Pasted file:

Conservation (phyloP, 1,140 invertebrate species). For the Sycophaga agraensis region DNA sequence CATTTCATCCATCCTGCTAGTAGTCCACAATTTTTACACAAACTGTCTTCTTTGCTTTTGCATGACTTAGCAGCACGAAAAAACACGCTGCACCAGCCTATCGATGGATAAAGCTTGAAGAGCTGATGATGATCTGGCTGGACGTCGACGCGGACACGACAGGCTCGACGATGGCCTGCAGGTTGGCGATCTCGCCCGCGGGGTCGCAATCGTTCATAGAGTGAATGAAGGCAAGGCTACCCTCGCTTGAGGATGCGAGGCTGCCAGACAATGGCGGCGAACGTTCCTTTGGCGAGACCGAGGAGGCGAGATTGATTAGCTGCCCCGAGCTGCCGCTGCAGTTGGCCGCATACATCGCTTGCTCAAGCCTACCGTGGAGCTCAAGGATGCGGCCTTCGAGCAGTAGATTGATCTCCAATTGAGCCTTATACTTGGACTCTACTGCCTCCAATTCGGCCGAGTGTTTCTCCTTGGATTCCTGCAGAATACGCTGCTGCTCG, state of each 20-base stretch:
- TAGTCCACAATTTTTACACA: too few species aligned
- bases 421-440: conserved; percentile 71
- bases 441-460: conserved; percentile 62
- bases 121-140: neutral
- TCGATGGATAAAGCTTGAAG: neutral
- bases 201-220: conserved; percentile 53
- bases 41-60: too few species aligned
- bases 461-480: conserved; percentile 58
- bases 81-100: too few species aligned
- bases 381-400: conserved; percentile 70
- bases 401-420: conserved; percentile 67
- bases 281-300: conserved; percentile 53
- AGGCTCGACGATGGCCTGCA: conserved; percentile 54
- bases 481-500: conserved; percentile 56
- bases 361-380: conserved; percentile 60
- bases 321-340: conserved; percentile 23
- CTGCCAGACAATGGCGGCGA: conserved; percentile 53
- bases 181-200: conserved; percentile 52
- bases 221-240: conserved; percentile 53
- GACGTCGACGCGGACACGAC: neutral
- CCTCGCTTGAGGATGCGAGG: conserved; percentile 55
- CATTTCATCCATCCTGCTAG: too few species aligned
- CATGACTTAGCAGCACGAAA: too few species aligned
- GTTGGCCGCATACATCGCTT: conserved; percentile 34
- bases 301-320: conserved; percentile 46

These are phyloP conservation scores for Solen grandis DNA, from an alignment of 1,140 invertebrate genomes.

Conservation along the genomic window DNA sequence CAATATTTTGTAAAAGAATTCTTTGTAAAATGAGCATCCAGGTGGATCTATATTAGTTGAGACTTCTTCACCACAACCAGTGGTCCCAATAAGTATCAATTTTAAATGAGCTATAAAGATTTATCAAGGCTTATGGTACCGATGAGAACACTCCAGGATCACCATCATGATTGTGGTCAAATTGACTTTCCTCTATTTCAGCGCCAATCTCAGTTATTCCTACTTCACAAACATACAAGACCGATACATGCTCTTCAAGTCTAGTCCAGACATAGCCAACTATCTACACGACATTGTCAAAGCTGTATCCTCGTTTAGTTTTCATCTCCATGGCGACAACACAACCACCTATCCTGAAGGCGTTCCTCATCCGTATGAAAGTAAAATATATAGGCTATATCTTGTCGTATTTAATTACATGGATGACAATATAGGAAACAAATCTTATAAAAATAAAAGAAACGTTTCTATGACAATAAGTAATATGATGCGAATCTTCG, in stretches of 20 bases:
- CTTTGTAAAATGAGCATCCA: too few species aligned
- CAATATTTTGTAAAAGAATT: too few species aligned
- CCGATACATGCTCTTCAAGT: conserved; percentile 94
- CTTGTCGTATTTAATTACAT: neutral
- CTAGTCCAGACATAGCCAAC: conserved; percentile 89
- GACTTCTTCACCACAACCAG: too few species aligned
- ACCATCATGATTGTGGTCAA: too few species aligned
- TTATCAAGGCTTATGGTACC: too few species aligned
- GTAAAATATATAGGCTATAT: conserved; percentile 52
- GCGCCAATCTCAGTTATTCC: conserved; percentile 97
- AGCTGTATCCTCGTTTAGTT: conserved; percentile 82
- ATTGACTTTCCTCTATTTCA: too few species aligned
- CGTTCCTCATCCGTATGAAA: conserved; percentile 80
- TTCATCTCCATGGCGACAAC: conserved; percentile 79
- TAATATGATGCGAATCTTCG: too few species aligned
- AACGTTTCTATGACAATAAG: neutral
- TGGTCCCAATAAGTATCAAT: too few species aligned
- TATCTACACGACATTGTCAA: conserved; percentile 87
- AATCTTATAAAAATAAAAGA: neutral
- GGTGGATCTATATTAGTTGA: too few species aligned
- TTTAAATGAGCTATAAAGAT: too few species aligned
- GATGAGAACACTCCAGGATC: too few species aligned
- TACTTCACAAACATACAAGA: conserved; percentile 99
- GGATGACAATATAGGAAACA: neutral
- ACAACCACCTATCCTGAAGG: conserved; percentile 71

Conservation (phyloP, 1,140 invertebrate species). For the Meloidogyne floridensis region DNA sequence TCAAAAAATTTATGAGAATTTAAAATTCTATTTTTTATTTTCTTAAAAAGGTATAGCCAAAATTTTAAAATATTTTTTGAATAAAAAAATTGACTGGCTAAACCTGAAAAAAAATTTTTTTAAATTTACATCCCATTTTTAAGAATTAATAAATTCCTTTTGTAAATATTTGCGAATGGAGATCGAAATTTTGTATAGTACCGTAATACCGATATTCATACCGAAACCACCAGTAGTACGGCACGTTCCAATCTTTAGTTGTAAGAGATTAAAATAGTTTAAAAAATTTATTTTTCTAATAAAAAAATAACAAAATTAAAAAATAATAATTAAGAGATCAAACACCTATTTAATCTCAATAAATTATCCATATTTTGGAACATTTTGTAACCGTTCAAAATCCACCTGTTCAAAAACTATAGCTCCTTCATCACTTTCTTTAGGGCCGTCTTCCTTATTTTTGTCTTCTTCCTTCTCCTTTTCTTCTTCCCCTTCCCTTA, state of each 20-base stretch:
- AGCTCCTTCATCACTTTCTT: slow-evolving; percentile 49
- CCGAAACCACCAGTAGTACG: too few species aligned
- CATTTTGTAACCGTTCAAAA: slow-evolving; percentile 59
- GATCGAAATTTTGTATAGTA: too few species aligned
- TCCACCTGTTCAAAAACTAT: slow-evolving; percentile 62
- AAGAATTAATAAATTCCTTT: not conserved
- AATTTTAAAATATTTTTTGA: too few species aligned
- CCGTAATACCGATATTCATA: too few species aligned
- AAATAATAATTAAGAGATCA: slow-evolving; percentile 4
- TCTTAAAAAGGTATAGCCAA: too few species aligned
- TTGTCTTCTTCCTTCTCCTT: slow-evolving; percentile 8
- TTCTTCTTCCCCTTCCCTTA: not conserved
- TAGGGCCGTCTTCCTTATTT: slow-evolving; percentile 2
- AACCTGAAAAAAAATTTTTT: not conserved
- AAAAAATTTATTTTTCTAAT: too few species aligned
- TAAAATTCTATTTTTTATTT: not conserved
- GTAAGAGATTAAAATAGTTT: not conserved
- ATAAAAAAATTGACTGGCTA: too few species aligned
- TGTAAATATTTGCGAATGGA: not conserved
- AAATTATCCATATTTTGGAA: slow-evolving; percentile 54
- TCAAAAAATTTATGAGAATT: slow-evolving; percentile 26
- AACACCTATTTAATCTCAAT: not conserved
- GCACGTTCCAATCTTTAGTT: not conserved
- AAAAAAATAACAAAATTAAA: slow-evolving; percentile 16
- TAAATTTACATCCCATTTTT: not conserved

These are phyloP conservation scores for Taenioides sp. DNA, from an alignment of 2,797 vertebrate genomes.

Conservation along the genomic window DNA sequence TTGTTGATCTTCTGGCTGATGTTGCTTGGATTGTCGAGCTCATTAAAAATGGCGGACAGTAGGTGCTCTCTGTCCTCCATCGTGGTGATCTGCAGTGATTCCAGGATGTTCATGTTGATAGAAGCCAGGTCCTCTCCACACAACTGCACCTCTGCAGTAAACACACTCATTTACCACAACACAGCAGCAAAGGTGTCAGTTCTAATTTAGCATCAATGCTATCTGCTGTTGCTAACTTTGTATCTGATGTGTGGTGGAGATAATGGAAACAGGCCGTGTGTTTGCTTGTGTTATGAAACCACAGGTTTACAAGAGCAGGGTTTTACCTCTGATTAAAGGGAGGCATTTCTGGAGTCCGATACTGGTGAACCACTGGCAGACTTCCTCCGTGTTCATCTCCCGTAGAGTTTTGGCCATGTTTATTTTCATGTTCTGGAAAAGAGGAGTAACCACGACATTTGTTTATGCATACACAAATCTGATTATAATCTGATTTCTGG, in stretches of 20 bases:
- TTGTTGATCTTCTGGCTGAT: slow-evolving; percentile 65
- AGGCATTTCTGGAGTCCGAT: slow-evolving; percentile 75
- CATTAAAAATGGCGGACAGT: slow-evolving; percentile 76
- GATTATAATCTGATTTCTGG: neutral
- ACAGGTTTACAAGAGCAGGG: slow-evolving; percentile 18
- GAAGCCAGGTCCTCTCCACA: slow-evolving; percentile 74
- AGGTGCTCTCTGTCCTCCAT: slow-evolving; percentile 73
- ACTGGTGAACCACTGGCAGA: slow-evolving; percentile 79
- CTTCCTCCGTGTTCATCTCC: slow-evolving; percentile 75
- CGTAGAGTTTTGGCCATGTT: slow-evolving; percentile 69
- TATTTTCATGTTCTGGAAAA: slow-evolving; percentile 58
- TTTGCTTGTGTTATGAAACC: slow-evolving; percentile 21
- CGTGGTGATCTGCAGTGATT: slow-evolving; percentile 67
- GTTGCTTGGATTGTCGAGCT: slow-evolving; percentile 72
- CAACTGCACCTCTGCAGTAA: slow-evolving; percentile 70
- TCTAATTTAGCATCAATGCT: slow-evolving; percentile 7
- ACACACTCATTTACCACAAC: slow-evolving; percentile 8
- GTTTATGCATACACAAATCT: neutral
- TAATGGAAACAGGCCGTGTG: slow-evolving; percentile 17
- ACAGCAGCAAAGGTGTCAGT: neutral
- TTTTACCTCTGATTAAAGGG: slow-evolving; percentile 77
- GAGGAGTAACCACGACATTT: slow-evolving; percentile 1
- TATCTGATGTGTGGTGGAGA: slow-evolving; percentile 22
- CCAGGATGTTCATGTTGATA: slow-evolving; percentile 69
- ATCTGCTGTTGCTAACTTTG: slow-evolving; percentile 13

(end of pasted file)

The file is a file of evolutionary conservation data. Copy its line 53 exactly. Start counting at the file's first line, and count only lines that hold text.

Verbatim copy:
- ACAACCACCTATCCTGAAGG: conserved; percentile 71